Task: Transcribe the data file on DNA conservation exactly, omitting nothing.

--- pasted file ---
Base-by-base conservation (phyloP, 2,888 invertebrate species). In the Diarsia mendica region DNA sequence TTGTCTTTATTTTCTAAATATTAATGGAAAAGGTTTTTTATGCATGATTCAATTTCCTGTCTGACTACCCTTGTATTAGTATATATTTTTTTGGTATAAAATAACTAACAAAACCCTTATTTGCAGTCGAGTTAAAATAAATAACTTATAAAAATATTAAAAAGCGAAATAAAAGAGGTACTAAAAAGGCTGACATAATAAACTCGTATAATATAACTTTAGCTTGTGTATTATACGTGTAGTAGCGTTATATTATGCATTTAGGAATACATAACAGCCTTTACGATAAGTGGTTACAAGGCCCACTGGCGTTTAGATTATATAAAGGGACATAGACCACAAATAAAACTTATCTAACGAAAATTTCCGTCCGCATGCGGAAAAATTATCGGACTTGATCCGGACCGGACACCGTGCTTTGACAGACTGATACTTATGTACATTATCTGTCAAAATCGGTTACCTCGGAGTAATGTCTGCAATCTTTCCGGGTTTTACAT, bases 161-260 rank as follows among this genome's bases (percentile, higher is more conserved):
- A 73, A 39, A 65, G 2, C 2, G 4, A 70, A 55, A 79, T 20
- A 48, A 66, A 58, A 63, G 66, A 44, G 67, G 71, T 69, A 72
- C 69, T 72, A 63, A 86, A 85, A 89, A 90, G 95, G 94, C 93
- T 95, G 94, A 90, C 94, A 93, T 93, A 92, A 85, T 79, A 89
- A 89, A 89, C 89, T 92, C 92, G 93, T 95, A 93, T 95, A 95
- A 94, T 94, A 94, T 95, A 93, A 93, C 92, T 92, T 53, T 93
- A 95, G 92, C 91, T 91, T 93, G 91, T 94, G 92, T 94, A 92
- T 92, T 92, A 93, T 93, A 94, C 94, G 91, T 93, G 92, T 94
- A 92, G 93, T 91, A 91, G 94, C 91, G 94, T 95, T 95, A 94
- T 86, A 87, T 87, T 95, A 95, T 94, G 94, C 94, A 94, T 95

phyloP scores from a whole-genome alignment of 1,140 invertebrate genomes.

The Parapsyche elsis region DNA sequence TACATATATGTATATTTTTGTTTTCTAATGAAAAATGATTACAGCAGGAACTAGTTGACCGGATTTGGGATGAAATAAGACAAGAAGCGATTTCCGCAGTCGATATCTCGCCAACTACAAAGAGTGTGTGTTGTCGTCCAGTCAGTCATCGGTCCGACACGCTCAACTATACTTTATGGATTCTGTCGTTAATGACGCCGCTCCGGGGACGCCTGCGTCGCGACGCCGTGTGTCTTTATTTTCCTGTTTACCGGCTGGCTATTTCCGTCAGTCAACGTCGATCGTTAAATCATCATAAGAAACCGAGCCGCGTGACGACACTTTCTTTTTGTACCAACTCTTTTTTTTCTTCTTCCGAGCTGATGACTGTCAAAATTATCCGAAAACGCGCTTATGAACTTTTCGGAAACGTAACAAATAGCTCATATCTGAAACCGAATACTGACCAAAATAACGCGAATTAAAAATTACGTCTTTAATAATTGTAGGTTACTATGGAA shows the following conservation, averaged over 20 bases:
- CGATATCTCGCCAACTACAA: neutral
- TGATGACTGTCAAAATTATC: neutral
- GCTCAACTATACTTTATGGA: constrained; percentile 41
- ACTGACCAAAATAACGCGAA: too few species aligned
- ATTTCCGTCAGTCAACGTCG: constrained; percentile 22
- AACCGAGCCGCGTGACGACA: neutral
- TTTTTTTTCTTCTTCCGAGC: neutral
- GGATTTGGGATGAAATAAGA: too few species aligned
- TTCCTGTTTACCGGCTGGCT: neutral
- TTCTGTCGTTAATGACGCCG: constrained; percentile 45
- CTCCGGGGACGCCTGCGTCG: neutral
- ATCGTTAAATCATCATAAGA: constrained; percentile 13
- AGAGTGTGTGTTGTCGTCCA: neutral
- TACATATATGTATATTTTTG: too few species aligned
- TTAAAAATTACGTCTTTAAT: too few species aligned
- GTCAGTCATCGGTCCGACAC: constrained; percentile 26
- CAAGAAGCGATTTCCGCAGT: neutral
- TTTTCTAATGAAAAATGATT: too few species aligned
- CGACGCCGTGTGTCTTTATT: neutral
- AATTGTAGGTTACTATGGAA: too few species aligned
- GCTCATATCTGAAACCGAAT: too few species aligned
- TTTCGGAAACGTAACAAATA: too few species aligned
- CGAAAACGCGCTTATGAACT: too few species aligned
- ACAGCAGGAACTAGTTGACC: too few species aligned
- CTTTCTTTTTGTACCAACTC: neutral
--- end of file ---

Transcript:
Base-by-base conservation (phyloP, 2,888 invertebrate species). In the Diarsia mendica region DNA sequence TTGTCTTTATTTTCTAAATATTAATGGAAAAGGTTTTTTATGCATGATTCAATTTCCTGTCTGACTACCCTTGTATTAGTATATATTTTTTTGGTATAAAATAACTAACAAAACCCTTATTTGCAGTCGAGTTAAAATAAATAACTTATAAAAATATTAAAAAGCGAAATAAAAGAGGTACTAAAAAGGCTGACATAATAAACTCGTATAATATAACTTTAGCTTGTGTATTATACGTGTAGTAGCGTTATATTATGCATTTAGGAATACATAACAGCCTTTACGATAAGTGGTTACAAGGCCCACTGGCGTTTAGATTATATAAAGGGACATAGACCACAAATAAAACTTATCTAACGAAAATTTCCGTCCGCATGCGGAAAAATTATCGGACTTGATCCGGACCGGACACCGTGCTTTGACAGACTGATACTTATGTACATTATCTGTCAAAATCGGTTACCTCGGAGTAATGTCTGCAATCTTTCCGGGTTTTACAT, bases 161-260 rank as follows among this genome's bases (percentile, higher is more conserved):
- A 73, A 39, A 65, G 2, C 2, G 4, A 70, A 55, A 79, T 20
- A 48, A 66, A 58, A 63, G 66, A 44, G 67, G 71, T 69, A 72
- C 69, T 72, A 63, A 86, A 85, A 89, A 90, G 95, G 94, C 93
- T 95, G 94, A 90, C 94, A 93, T 93, A 92, A 85, T 79, A 89
- A 89, A 89, C 89, T 92, C 92, G 93, T 95, A 93, T 95, A 95
- A 94, T 94, A 94, T 95, A 93, A 93, C 92, T 92, T 53, T 93
- A 95, G 92, C 91, T 91, T 93, G 91, T 94, G 92, T 94, A 92
- T 92, T 92, A 93, T 93, A 94, C 94, G 91, T 93, G 92, T 94
- A 92, G 93, T 91, A 91, G 94, C 91, G 94, T 95, T 95, A 94
- T 86, A 87, T 87, T 95, A 95, T 94, G 94, C 94, A 94, T 95

phyloP scores from a whole-genome alignment of 1,140 invertebrate genomes.

The Parapsyche elsis region DNA sequence TACATATATGTATATTTTTGTTTTCTAATGAAAAATGATTACAGCAGGAACTAGTTGACCGGATTTGGGATGAAATAAGACAAGAAGCGATTTCCGCAGTCGATATCTCGCCAACTACAAAGAGTGTGTGTTGTCGTCCAGTCAGTCATCGGTCCGACACGCTCAACTATACTTTATGGATTCTGTCGTTAATGACGCCGCTCCGGGGACGCCTGCGTCGCGACGCCGTGTGTCTTTATTTTCCTGTTTACCGGCTGGCTATTTCCGTCAGTCAACGTCGATCGTTAAATCATCATAAGAAACCGAGCCGCGTGACGACACTTTCTTTTTGTACCAACTCTTTTTTTTCTTCTTCCGAGCTGATGACTGTCAAAATTATCCGAAAACGCGCTTATGAACTTTTCGGAAACGTAACAAATAGCTCATATCTGAAACCGAATACTGACCAAAATAACGCGAATTAAAAATTACGTCTTTAATAATTGTAGGTTACTATGGAA shows the following conservation, averaged over 20 bases:
- CGATATCTCGCCAACTACAA: neutral
- TGATGACTGTCAAAATTATC: neutral
- GCTCAACTATACTTTATGGA: constrained; percentile 41
- ACTGACCAAAATAACGCGAA: too few species aligned
- ATTTCCGTCAGTCAACGTCG: constrained; percentile 22
- AACCGAGCCGCGTGACGACA: neutral
- TTTTTTTTCTTCTTCCGAGC: neutral
- GGATTTGGGATGAAATAAGA: too few species aligned
- TTCCTGTTTACCGGCTGGCT: neutral
- TTCTGTCGTTAATGACGCCG: constrained; percentile 45
- CTCCGGGGACGCCTGCGTCG: neutral
- ATCGTTAAATCATCATAAGA: constrained; percentile 13
- AGAGTGTGTGTTGTCGTCCA: neutral
- TACATATATGTATATTTTTG: too few species aligned
- TTAAAAATTACGTCTTTAAT: too few species aligned
- GTCAGTCATCGGTCCGACAC: constrained; percentile 26
- CAAGAAGCGATTTCCGCAGT: neutral
- TTTTCTAATGAAAAATGATT: too few species aligned
- CGACGCCGTGTGTCTTTATT: neutral
- AATTGTAGGTTACTATGGAA: too few species aligned
- GCTCATATCTGAAACCGAAT: too few species aligned
- TTTCGGAAACGTAACAAATA: too few species aligned
- CGAAAACGCGCTTATGAACT: too few species aligned
- ACAGCAGGAACTAGTTGACC: too few species aligned
- CTTTCTTTTTGTACCAACTC: neutral